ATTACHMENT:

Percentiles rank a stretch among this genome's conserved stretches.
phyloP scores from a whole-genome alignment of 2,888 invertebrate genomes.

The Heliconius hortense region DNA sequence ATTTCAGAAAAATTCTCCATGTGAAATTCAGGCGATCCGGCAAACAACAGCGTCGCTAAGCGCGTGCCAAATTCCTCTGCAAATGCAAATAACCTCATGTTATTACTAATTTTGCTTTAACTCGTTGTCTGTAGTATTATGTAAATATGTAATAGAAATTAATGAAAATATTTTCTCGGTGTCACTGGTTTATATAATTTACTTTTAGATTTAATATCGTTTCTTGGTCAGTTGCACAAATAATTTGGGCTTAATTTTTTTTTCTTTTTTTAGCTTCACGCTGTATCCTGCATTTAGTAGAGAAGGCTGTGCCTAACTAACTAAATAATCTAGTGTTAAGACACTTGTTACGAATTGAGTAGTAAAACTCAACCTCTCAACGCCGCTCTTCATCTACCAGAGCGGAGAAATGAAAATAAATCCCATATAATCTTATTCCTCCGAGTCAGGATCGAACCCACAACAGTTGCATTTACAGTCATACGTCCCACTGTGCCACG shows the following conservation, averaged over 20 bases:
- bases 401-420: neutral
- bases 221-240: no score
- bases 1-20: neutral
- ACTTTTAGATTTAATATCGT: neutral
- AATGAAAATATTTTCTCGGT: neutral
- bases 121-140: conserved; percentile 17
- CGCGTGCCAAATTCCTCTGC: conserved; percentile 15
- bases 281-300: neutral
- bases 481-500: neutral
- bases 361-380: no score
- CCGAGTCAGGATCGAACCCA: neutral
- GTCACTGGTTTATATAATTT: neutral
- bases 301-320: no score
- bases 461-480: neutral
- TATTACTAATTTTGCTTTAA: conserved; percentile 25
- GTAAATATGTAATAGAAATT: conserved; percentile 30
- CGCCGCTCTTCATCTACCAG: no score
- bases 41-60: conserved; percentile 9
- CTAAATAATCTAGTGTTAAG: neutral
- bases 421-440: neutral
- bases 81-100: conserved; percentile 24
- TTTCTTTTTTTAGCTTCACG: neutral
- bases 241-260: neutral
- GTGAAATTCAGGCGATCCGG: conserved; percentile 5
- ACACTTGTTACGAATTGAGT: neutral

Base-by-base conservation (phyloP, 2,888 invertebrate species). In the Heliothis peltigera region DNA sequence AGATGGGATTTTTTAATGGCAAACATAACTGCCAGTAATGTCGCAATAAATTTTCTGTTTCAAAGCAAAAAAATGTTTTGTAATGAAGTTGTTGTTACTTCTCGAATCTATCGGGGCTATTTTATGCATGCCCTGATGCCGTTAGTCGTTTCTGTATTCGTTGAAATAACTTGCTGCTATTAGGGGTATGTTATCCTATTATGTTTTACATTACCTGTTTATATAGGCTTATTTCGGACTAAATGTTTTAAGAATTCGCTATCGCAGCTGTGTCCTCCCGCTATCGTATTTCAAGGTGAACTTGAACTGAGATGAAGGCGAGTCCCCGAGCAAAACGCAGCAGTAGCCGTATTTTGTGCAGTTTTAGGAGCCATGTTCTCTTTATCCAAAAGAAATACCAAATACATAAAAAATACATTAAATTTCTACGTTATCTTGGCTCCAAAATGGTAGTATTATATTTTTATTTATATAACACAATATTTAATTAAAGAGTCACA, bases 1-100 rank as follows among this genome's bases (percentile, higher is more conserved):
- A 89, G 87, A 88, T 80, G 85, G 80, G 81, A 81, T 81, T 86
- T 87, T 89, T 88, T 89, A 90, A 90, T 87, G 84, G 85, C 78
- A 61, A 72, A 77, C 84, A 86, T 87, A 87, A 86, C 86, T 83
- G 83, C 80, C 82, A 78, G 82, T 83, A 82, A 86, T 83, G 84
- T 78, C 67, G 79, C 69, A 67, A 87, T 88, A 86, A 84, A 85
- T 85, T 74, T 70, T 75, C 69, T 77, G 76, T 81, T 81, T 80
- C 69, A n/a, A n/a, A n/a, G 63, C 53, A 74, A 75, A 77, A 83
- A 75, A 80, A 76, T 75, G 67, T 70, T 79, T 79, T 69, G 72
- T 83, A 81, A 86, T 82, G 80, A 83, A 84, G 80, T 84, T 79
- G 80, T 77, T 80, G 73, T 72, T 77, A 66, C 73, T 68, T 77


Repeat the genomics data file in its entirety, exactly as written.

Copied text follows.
Percentiles rank a stretch among this genome's conserved stretches.
phyloP scores from a whole-genome alignment of 2,888 invertebrate genomes.

The Heliconius hortense region DNA sequence ATTTCAGAAAAATTCTCCATGTGAAATTCAGGCGATCCGGCAAACAACAGCGTCGCTAAGCGCGTGCCAAATTCCTCTGCAAATGCAAATAACCTCATGTTATTACTAATTTTGCTTTAACTCGTTGTCTGTAGTATTATGTAAATATGTAATAGAAATTAATGAAAATATTTTCTCGGTGTCACTGGTTTATATAATTTACTTTTAGATTTAATATCGTTTCTTGGTCAGTTGCACAAATAATTTGGGCTTAATTTTTTTTTCTTTTTTTAGCTTCACGCTGTATCCTGCATTTAGTAGAGAAGGCTGTGCCTAACTAACTAAATAATCTAGTGTTAAGACACTTGTTACGAATTGAGTAGTAAAACTCAACCTCTCAACGCCGCTCTTCATCTACCAGAGCGGAGAAATGAAAATAAATCCCATATAATCTTATTCCTCCGAGTCAGGATCGAACCCACAACAGTTGCATTTACAGTCATACGTCCCACTGTGCCACG shows the following conservation, averaged over 20 bases:
- bases 401-420: neutral
- bases 221-240: no score
- bases 1-20: neutral
- ACTTTTAGATTTAATATCGT: neutral
- AATGAAAATATTTTCTCGGT: neutral
- bases 121-140: conserved; percentile 17
- CGCGTGCCAAATTCCTCTGC: conserved; percentile 15
- bases 281-300: neutral
- bases 481-500: neutral
- bases 361-380: no score
- CCGAGTCAGGATCGAACCCA: neutral
- GTCACTGGTTTATATAATTT: neutral
- bases 301-320: no score
- bases 461-480: neutral
- TATTACTAATTTTGCTTTAA: conserved; percentile 25
- GTAAATATGTAATAGAAATT: conserved; percentile 30
- CGCCGCTCTTCATCTACCAG: no score
- bases 41-60: conserved; percentile 9
- CTAAATAATCTAGTGTTAAG: neutral
- bases 421-440: neutral
- bases 81-100: conserved; percentile 24
- TTTCTTTTTTTAGCTTCACG: neutral
- bases 241-260: neutral
- GTGAAATTCAGGCGATCCGG: conserved; percentile 5
- ACACTTGTTACGAATTGAGT: neutral

Base-by-base conservation (phyloP, 2,888 invertebrate species). In the Heliothis peltigera region DNA sequence AGATGGGATTTTTTAATGGCAAACATAACTGCCAGTAATGTCGCAATAAATTTTCTGTTTCAAAGCAAAAAAATGTTTTGTAATGAAGTTGTTGTTACTTCTCGAATCTATCGGGGCTATTTTATGCATGCCCTGATGCCGTTAGTCGTTTCTGTATTCGTTGAAATAACTTGCTGCTATTAGGGGTATGTTATCCTATTATGTTTTACATTACCTGTTTATATAGGCTTATTTCGGACTAAATGTTTTAAGAATTCGCTATCGCAGCTGTGTCCTCCCGCTATCGTATTTCAAGGTGAACTTGAACTGAGATGAAGGCGAGTCCCCGAGCAAAACGCAGCAGTAGCCGTATTTTGTGCAGTTTTAGGAGCCATGTTCTCTTTATCCAAAAGAAATACCAAATACATAAAAAATACATTAAATTTCTACGTTATCTTGGCTCCAAAATGGTAGTATTATATTTTTATTTATATAACACAATATTTAATTAAAGAGTCACA, bases 1-100 rank as follows among this genome's bases (percentile, higher is more conserved):
- A 89, G 87, A 88, T 80, G 85, G 80, G 81, A 81, T 81, T 86
- T 87, T 89, T 88, T 89, A 90, A 90, T 87, G 84, G 85, C 78
- A 61, A 72, A 77, C 84, A 86, T 87, A 87, A 86, C 86, T 83
- G 83, C 80, C 82, A 78, G 82, T 83, A 82, A 86, T 83, G 84
- T 78, C 67, G 79, C 69, A 67, A 87, T 88, A 86, A 84, A 85
- T 85, T 74, T 70, T 75, C 69, T 77, G 76, T 81, T 81, T 80
- C 69, A n/a, A n/a, A n/a, G 63, C 53, A 74, A 75, A 77, A 83
- A 75, A 80, A 76, T 75, G 67, T 70, T 79, T 79, T 69, G 72
- T 83, A 81, A 86, T 82, G 80, A 83, A 84, G 80, T 84, T 79
- G 80, T 77, T 80, G 73, T 72, T 77, A 66, C 73, T 68, T 77